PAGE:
Where the Wild Things Are: Conservation Northwest's Citizen Wildlife Monitoring Project

July 13, 2016 Alaina Kowitz

By Aleah Jaeger, Citizen Wildlife Monitoring Project Coordinator 

Here at Conservation Northwest, we're proud of our Citizen Wildlife Monitoring Project (CWMP). With more than 100 volunteers and 50 remote camera sites deployed each year in Washington and British Columbia, our Project is one of the largest citizen-science initiatives in North America

We're always looking for new ways to talk about our wildlife monitoring efforts, so imagine our excitement when our CWMP intern, Taylor McDowell, came to us with an idea to create a story map about the project. What followed was:

Where the Wild Things Are: Conservation Northwest's Citizen Wildlife Monitoring Project

This story map, created through ArcGIS, combines maps, videos, photos, and background information to create an interactive piece on the stellar work that our volunteers and staff do to document wildlife in our region.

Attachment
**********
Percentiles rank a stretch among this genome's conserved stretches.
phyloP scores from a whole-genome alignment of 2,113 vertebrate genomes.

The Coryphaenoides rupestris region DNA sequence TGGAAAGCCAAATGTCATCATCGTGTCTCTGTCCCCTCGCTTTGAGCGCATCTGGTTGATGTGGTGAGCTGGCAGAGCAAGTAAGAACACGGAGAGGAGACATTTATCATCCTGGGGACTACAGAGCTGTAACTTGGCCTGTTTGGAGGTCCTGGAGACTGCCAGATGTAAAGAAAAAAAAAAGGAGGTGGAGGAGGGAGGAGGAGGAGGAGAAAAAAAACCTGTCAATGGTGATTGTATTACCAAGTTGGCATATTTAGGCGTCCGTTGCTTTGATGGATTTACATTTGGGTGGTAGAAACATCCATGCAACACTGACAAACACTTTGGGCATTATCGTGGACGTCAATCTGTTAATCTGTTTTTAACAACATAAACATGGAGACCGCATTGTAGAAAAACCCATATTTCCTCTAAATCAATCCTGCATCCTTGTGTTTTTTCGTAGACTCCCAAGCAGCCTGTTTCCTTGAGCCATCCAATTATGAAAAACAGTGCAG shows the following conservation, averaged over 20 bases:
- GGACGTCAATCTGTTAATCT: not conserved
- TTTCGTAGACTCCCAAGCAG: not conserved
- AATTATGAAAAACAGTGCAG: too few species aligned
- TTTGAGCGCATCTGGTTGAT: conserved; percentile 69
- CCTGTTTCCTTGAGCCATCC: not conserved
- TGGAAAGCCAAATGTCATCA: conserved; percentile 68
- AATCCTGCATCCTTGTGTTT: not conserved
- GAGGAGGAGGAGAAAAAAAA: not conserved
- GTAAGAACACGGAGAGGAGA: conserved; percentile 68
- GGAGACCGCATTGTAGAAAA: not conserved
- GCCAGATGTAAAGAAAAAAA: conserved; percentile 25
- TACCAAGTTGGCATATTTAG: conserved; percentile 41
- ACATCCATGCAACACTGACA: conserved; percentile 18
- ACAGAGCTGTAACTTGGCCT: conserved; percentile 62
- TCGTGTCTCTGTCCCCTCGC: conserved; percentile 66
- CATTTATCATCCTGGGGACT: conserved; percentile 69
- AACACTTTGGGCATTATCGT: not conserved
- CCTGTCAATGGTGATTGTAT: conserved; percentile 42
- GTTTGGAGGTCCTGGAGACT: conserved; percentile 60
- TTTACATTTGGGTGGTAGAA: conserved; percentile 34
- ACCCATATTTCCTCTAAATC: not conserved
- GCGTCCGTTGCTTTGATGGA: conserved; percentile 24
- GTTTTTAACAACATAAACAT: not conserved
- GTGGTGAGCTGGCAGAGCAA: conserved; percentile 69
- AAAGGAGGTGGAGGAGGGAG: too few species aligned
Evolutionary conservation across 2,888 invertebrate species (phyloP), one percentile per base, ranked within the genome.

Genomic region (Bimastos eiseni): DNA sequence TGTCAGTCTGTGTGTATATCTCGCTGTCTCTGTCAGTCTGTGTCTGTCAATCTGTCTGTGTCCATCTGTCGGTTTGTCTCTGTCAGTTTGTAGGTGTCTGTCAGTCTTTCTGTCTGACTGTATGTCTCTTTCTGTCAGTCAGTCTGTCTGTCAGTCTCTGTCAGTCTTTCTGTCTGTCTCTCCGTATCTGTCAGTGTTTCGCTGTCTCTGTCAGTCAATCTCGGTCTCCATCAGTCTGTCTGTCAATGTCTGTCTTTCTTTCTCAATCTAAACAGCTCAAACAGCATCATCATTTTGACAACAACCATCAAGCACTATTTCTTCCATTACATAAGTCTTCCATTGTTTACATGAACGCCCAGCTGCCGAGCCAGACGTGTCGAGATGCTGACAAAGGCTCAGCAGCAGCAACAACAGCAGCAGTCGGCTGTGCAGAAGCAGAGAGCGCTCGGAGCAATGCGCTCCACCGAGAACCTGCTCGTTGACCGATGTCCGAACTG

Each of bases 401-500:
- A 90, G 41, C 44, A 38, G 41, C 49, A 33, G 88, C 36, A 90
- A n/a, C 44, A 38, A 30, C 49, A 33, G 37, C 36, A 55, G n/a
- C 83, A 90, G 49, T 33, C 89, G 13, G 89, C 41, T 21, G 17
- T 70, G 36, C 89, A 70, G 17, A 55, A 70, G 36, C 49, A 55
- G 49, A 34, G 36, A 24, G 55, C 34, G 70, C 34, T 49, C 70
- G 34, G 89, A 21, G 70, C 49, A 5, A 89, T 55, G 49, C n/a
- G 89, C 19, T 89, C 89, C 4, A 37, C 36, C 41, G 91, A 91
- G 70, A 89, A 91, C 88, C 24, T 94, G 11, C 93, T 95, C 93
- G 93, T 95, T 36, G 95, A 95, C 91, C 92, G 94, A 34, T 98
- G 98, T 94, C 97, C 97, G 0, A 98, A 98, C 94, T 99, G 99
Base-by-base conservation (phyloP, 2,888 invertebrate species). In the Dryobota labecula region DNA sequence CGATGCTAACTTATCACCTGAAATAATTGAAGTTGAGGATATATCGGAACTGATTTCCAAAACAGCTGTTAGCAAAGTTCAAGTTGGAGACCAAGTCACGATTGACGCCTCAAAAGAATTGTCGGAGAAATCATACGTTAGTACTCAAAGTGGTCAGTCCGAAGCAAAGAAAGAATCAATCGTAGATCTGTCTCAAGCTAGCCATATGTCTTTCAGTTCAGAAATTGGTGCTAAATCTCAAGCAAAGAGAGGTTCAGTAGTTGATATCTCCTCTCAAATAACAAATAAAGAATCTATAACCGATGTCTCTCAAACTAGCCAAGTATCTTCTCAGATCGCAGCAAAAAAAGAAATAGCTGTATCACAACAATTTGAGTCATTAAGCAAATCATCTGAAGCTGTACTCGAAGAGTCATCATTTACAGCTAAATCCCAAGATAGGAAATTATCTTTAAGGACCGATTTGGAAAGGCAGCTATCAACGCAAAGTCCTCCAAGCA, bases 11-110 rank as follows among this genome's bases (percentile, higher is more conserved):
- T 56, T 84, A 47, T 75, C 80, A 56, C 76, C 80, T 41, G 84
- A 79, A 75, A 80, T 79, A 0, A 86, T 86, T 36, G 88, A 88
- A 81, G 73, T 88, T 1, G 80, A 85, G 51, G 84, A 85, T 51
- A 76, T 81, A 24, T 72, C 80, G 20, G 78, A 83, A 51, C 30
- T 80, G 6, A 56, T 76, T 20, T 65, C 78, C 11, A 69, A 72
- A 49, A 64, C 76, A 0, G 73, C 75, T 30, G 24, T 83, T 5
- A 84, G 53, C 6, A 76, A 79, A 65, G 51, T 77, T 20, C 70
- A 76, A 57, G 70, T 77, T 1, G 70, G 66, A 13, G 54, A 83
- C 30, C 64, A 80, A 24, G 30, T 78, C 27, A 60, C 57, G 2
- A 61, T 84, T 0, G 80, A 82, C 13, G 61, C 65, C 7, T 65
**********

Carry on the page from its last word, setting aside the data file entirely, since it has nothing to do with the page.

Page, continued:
Story Map

Now in its 10th year, CWMP has achieved amazing results informing wildlife science and conservation in Washington and British Columbia. We've documented rare species like wolverines and Canada lynx, and our data helps inform state agencies as they make decision surrounding wildlife. 

This project would be impossible without our amazing volunteers. We'd also like to extend a special thank you to Taylor for his excellent work, both on this story map and for helping to run our monitoring project over the last six months! 

Many thanks to our project partners, including Wilderness Awareness School and state and federal agencies, as well as our generous funders, including the Spokane MountaineersSustainable Path and WDFW's ALEA grants program. Thanks too to those who've adopted a team! 

Want to help make our monitoring program a success? Adopt a camera team today.


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